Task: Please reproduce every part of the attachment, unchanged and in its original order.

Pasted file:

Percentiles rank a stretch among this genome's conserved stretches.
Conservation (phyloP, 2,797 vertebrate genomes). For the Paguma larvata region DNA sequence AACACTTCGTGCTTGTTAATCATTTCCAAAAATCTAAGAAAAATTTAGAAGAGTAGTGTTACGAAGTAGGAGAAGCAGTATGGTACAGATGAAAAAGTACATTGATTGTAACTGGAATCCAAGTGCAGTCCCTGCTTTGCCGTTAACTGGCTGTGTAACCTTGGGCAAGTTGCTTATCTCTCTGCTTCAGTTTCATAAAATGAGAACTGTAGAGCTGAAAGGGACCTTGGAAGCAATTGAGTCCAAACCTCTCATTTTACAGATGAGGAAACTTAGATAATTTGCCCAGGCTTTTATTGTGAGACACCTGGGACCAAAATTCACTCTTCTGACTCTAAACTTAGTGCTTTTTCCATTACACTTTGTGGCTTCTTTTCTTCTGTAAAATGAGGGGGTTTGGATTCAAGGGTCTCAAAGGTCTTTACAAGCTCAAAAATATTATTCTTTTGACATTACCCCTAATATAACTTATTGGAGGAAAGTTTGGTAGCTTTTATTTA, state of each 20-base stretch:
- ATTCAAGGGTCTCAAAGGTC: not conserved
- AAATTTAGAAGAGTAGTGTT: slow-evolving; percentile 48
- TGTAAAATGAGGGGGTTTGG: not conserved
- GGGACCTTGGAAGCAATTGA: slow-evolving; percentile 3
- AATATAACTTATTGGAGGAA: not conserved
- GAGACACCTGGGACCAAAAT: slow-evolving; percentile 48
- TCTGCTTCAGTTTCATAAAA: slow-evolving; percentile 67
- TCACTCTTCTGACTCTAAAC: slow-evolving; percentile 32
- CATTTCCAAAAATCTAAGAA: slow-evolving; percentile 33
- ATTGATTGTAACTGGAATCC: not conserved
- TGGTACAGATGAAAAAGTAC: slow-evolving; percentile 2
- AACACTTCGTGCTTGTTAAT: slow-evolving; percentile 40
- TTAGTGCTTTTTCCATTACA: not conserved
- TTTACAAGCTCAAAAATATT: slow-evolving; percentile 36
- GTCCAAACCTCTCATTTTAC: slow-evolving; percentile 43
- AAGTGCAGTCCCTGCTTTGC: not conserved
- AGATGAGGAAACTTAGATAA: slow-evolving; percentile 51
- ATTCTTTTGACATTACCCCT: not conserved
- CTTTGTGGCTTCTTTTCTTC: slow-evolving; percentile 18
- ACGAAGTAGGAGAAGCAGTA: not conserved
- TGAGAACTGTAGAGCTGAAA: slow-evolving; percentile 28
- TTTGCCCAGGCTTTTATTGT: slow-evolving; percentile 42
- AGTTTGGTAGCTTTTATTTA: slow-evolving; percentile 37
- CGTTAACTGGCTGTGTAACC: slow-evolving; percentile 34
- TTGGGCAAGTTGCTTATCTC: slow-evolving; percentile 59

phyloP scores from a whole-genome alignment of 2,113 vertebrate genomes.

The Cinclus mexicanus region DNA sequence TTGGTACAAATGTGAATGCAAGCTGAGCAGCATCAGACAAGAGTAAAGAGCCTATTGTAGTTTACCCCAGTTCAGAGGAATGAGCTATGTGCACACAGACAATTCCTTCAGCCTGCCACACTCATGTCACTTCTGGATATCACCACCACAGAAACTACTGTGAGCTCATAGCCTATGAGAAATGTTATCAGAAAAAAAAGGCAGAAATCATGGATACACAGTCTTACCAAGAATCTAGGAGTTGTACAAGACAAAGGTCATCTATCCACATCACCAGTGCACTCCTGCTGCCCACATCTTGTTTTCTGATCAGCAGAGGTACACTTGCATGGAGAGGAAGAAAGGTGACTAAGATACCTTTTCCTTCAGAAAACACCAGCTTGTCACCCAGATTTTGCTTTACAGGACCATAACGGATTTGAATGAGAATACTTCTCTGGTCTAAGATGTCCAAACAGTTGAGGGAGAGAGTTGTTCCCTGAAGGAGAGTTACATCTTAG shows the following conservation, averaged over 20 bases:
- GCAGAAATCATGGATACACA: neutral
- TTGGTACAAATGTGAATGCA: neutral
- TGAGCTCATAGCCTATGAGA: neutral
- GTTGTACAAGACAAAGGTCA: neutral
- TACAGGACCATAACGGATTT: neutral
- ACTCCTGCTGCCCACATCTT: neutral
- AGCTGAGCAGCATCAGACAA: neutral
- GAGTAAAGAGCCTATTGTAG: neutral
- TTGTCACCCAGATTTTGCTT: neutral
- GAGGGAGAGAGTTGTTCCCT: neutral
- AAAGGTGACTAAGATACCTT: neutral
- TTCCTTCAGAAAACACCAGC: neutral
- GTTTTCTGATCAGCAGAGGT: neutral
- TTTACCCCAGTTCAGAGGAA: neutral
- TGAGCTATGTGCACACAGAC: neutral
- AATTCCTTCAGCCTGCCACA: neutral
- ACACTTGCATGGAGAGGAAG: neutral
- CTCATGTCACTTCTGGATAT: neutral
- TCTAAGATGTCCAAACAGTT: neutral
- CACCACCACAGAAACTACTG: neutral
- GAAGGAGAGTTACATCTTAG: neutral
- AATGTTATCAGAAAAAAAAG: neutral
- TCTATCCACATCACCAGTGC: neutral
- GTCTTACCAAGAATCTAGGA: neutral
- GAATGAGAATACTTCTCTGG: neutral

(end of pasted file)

Percentiles rank a stretch among this genome's conserved stretches.
Conservation (phyloP, 2,797 vertebrate genomes). For the Paguma larvata region DNA sequence AACACTTCGTGCTTGTTAATCATTTCCAAAAATCTAAGAAAAATTTAGAAGAGTAGTGTTACGAAGTAGGAGAAGCAGTATGGTACAGATGAAAAAGTACATTGATTGTAACTGGAATCCAAGTGCAGTCCCTGCTTTGCCGTTAACTGGCTGTGTAACCTTGGGCAAGTTGCTTATCTCTCTGCTTCAGTTTCATAAAATGAGAACTGTAGAGCTGAAAGGGACCTTGGAAGCAATTGAGTCCAAACCTCTCATTTTACAGATGAGGAAACTTAGATAATTTGCCCAGGCTTTTATTGTGAGACACCTGGGACCAAAATTCACTCTTCTGACTCTAAACTTAGTGCTTTTTCCATTACACTTTGTGGCTTCTTTTCTTCTGTAAAATGAGGGGGTTTGGATTCAAGGGTCTCAAAGGTCTTTACAAGCTCAAAAATATTATTCTTTTGACATTACCCCTAATATAACTTATTGGAGGAAAGTTTGGTAGCTTTTATTTA, state of each 20-base stretch:
- ATTCAAGGGTCTCAAAGGTC: not conserved
- AAATTTAGAAGAGTAGTGTT: slow-evolving; percentile 48
- TGTAAAATGAGGGGGTTTGG: not conserved
- GGGACCTTGGAAGCAATTGA: slow-evolving; percentile 3
- AATATAACTTATTGGAGGAA: not conserved
- GAGACACCTGGGACCAAAAT: slow-evolving; percentile 48
- TCTGCTTCAGTTTCATAAAA: slow-evolving; percentile 67
- TCACTCTTCTGACTCTAAAC: slow-evolving; percentile 32
- CATTTCCAAAAATCTAAGAA: slow-evolving; percentile 33
- ATTGATTGTAACTGGAATCC: not conserved
- TGGTACAGATGAAAAAGTAC: slow-evolving; percentile 2
- AACACTTCGTGCTTGTTAAT: slow-evolving; percentile 40
- TTAGTGCTTTTTCCATTACA: not conserved
- TTTACAAGCTCAAAAATATT: slow-evolving; percentile 36
- GTCCAAACCTCTCATTTTAC: slow-evolving; percentile 43
- AAGTGCAGTCCCTGCTTTGC: not conserved
- AGATGAGGAAACTTAGATAA: slow-evolving; percentile 51
- ATTCTTTTGACATTACCCCT: not conserved
- CTTTGTGGCTTCTTTTCTTC: slow-evolving; percentile 18
- ACGAAGTAGGAGAAGCAGTA: not conserved
- TGAGAACTGTAGAGCTGAAA: slow-evolving; percentile 28
- TTTGCCCAGGCTTTTATTGT: slow-evolving; percentile 42
- AGTTTGGTAGCTTTTATTTA: slow-evolving; percentile 37
- CGTTAACTGGCTGTGTAACC: slow-evolving; percentile 34
- TTGGGCAAGTTGCTTATCTC: slow-evolving; percentile 59

phyloP scores from a whole-genome alignment of 2,113 vertebrate genomes.

The Cinclus mexicanus region DNA sequence TTGGTACAAATGTGAATGCAAGCTGAGCAGCATCAGACAAGAGTAAAGAGCCTATTGTAGTTTACCCCAGTTCAGAGGAATGAGCTATGTGCACACAGACAATTCCTTCAGCCTGCCACACTCATGTCACTTCTGGATATCACCACCACAGAAACTACTGTGAGCTCATAGCCTATGAGAAATGTTATCAGAAAAAAAAGGCAGAAATCATGGATACACAGTCTTACCAAGAATCTAGGAGTTGTACAAGACAAAGGTCATCTATCCACATCACCAGTGCACTCCTGCTGCCCACATCTTGTTTTCTGATCAGCAGAGGTACACTTGCATGGAGAGGAAGAAAGGTGACTAAGATACCTTTTCCTTCAGAAAACACCAGCTTGTCACCCAGATTTTGCTTTACAGGACCATAACGGATTTGAATGAGAATACTTCTCTGGTCTAAGATGTCCAAACAGTTGAGGGAGAGAGTTGTTCCCTGAAGGAGAGTTACATCTTAG shows the following conservation, averaged over 20 bases:
- GCAGAAATCATGGATACACA: neutral
- TTGGTACAAATGTGAATGCA: neutral
- TGAGCTCATAGCCTATGAGA: neutral
- GTTGTACAAGACAAAGGTCA: neutral
- TACAGGACCATAACGGATTT: neutral
- ACTCCTGCTGCCCACATCTT: neutral
- AGCTGAGCAGCATCAGACAA: neutral
- GAGTAAAGAGCCTATTGTAG: neutral
- TTGTCACCCAGATTTTGCTT: neutral
- GAGGGAGAGAGTTGTTCCCT: neutral
- AAAGGTGACTAAGATACCTT: neutral
- TTCCTTCAGAAAACACCAGC: neutral
- GTTTTCTGATCAGCAGAGGT: neutral
- TTTACCCCAGTTCAGAGGAA: neutral
- TGAGCTATGTGCACACAGAC: neutral
- AATTCCTTCAGCCTGCCACA: neutral
- ACACTTGCATGGAGAGGAAG: neutral
- CTCATGTCACTTCTGGATAT: neutral
- TCTAAGATGTCCAAACAGTT: neutral
- CACCACCACAGAAACTACTG: neutral
- GAAGGAGAGTTACATCTTAG: neutral
- AATGTTATCAGAAAAAAAAG: neutral
- TCTATCCACATCACCAGTGC: neutral
- GTCTTACCAAGAATCTAGGA: neutral
- GAATGAGAATACTTCTCTGG: neutral